Iraq News

Deir Ezzor displaced flock to Ayn Issa camp

By Waleed Abu al-Khair in Cairo


Displaced Deir Ezzor residents and al-Raqa Civil Council volunteers pitch tents in a new camp near the city of Ayn Issa in al-Raqa province. [Photo courtesy of Deir Ezzor Military Council Media Centre]

Farming families from rural Deir Ezzor recently fled areas controlled by the "Islamic State of Iraq and Syria" (ISIS) with the help of smugglers for an encampment in the town of Ayn Issa in rural al-Raqa province.

Here, despite the scarcity of relief aid, said farmer Abdel-Razzaq Mohammed Khalaf, it is much better than living in ISIS-controlled areas, which are dangerous due to the ongoing battles.

Khalaf, 60, of rural Deir Ezzor, told Diyaruna that he and his family arrived in the Ayn Issa area at dawn September 10th in a convoy with five other families.

The group had made a deal with a smuggler to guide them to areas controlled by the Syrian Democratic Forces for 150,000 Syrian pounds ($290) per family, he said, adding that the smuggler had initially asked for 50,000 pounds per person.


New tents arrive at Ayn Issa on the back of a truck to accommodate a new influx of internally displaced persons who fled ISIS-controlled areas in rural Deir Ezzor. [Photo courtesy of Deir Ezzor Military Council Media Centre]


A family flees rural Deir Ezzor, where the fight against the 'Islamic State of Iraq and Syria' has intensified, on the back of a truck. [Photo courtesy of the Deir Ezzor Military Council Media Centre]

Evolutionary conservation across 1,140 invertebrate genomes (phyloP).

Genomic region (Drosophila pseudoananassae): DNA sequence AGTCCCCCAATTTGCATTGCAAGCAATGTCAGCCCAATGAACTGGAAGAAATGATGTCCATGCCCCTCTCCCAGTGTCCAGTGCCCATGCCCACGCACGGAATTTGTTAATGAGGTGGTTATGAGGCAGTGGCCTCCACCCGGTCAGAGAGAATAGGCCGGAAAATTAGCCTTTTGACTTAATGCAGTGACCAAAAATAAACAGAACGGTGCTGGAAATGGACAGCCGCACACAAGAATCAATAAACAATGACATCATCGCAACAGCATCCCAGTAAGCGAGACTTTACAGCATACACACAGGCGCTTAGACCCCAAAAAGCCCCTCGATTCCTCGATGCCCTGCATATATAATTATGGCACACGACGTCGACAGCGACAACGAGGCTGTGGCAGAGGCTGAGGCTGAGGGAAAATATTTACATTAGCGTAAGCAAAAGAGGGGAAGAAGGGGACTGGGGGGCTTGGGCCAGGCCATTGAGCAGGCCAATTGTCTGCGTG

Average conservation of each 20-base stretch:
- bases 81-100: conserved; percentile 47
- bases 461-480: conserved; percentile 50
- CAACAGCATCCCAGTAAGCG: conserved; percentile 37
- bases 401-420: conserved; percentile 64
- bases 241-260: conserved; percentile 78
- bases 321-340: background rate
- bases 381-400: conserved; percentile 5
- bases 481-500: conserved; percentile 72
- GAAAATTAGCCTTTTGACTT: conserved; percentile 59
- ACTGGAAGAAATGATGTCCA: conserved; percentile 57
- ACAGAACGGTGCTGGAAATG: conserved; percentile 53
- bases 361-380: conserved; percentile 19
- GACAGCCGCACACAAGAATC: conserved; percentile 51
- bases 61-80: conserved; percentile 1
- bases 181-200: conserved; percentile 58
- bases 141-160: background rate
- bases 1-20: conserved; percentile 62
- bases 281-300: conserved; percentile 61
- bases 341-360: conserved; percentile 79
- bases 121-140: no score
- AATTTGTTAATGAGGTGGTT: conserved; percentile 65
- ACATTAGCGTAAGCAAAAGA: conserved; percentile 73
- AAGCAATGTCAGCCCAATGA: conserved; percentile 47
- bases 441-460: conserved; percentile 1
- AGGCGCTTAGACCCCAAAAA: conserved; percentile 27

"The road was fraught with danger and if it had not been for the smugglers, I do not think me and the others would have made it safely," Khalaf said.

Along the route, the roads were planted with mines, he said, adding that some roads had the additional hazard of sniper fire.

Additionally, he said, any suspicious movement or any form of light would have invited airstrikes or missiles targeting ISIS positions.

Thousands fled to Ayn Issa

Khalaf said when he arrived on the outskirts of Ayn Issa, he was surprised to see that thousands of internally displaced persons (IDPs) had already arrived in the area from rural Deir Ezzor and the cities of Albu Kamal, Mayadeen and Uqayribat.

"They were assembled in a new area adjacent to the old camp, because the old camp was not able to accommodate the influx of new IDPs," he said.

Khalaf said he learned from personnel associated with al-Raqa Civil Council that 5,400 IDPs had arrived at the camp over a one-week period.

"No humanitarian organisations are operating in the camp, and the capabilities of local organisations and al-Raqa Civil Council are very modest," he said.

Thousands of civilians were forced to sleep in the open for almost a full week, and some even slept under the agricultural tractors they were able to smuggle out with them, until the council was able to secure tents.

These tents have now been pitched and assigned to the displaced families.

As of September 19th, there were 200 tents, spread over an area of 30 dunams (30,000 square metres) allocated by the council for the IDPs, and named the "new camp" to differentiate it from the main Ayn Issa displacement camp.

Council-affiliated relief organisations have begun distributing available provisions and basic necessities such as water and bread, Khalaf said, with priority given to families that include children or elderly people.

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